Four Investment Strategies For Black Women From A 26-Year-Old Investor Who Built A $1 Million Stock Portfolio

Four Investment Strategies For Black Women From A 26-Year-Old Investor Who Built A $1 Million Stock Portfolio

Tiffany James has first-hand knowledge about how to make $1 million in the stock market. Now, she is using that acumen to help other Black women build wealth.

She was working in the fashion and hospitality industries in New York City when she initially started investing in 2019, Insider reports. A co-worker was a “Tesla bull,” an investor who believes in Tesla’s aggressive growth in the future, who kept nudging her to buy Tesla shares.

At the time, she had a small portfolio that she started in 2016 that was flourishing, yet she didn’t pay much attention to it. She gambled and invested in Tesla in late 2019 when shares were $65 to $70 each. She started gradually investing $4,000, growing into six-figure gains as the Tesla shares were $1,000 each.

Since 2019, James has invested $10,000 in the stock market, finessing trades, long-term LEAPs, securities, options, and futures into a million-dollar portfolio in two years. The 26-year-old investor and financial coach is beefing-up efforts to teach Black women all she knows about stocks with Modern Blk Girl MBG.   

Her timing is perhaps fitting. While  more people are investing in the stock market, a CNBC study reveals that 59% of Black women and 48% of Hispanic women don’t own individual stocks, mutual funds, bonds, cryptocurrency, or real estate, versus 34% of white women and 23% of white men.

Here is a breakdown of four strategies James used to build wealth rapidly.

1. Start with what you know

James diligently researched companies with “futuristic ideas based on her big gains in Telsa.” One she chose was Blink (BLNKW), the electric vehicle (EV) charging station firm. She invested conservatively and in safe areas like the S&P 500 (SPY), which tracks the performance of the top 500 U.S. listed companies. Roughly 60% of her portfolio is invested in safe growth. James also chose makeup retailer ULTA, given her background. “It was a smaller stock, but ULTA “did my account some justice,” she reported.

2. Kill the myth that you have to have a ton of money to start investing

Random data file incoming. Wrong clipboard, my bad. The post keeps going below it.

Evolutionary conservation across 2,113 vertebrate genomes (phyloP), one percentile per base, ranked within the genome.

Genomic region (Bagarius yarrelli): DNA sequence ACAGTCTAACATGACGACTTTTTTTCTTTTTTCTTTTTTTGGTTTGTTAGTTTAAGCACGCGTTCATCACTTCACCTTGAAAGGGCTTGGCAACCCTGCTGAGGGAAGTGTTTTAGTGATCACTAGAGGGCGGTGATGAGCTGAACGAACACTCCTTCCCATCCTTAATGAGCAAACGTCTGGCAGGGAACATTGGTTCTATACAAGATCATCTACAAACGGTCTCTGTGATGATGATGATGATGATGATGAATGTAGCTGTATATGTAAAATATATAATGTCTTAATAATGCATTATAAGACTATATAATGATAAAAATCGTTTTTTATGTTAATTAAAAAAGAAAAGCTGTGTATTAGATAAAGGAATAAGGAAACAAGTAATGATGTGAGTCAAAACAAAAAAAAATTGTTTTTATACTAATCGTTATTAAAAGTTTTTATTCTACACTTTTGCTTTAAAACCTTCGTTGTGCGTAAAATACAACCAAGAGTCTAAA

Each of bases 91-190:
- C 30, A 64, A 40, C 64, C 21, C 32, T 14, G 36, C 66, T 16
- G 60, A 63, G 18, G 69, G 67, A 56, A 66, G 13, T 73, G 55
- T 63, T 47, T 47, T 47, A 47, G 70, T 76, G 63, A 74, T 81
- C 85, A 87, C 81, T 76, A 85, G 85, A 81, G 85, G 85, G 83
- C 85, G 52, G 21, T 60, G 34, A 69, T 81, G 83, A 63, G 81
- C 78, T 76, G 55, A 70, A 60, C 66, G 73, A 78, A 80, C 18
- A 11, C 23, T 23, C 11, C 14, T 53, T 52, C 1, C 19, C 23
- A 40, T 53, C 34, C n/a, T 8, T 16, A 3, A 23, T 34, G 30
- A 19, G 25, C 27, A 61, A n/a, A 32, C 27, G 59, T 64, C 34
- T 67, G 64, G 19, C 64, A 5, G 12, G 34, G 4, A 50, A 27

After learning from friends that spent $4,000-$5,000 on leisure each year, James offered them this insight “Let’s say you take even 20% of that and invest it in the market,” she says. “You’re looking at really big gains.”

James shared a challenge with her growing community of fellow Black women investors on the audio-based social media app Clubhouse. She wanted to grow $2,000 into $250,000, using trades, long-term LEAPs, and options and met her goal in just seven months. “When you put it in that perspective,” James says, “people will start to think, ‘Oh, I can do that!'”

3. Listen to investing stories and advice from people you relate to

James says don’t be afraid to listen to people—other investors—who speak the same language as you, with experiences that you can relate to. For instance, affluent white men who come from wealth might not be able to connect to a regular person wanting to invest in stocks.

Further, James is confident that the stock market was geared to seem “scary or unattainable,” especially for Black women and people of color. “Once people realize you don’t need to get fancy degrees to learn how to make a trillion dollars from the stock market, the (finance space) could start looking really different,” she says. “This is why stepping into the market loudly, as people of color, is so important.”

4. Join a community

A critical factor to success is joining a community of people with like-minded values. Take James, for instance. A daughter of Jamaican and Haitian immigrants, she had difficulty staying accountable and motivated until she found a community of Black creatives who were just as elated about the stock market.

Being generous with her money helps her stay motivated to keep investing, too. “When you learn about the market, your attitude toward money is that you can always get it back. I don’t really think about money as much because I know I can always get it. That’s the kind of flexibility I want for every Black woman.”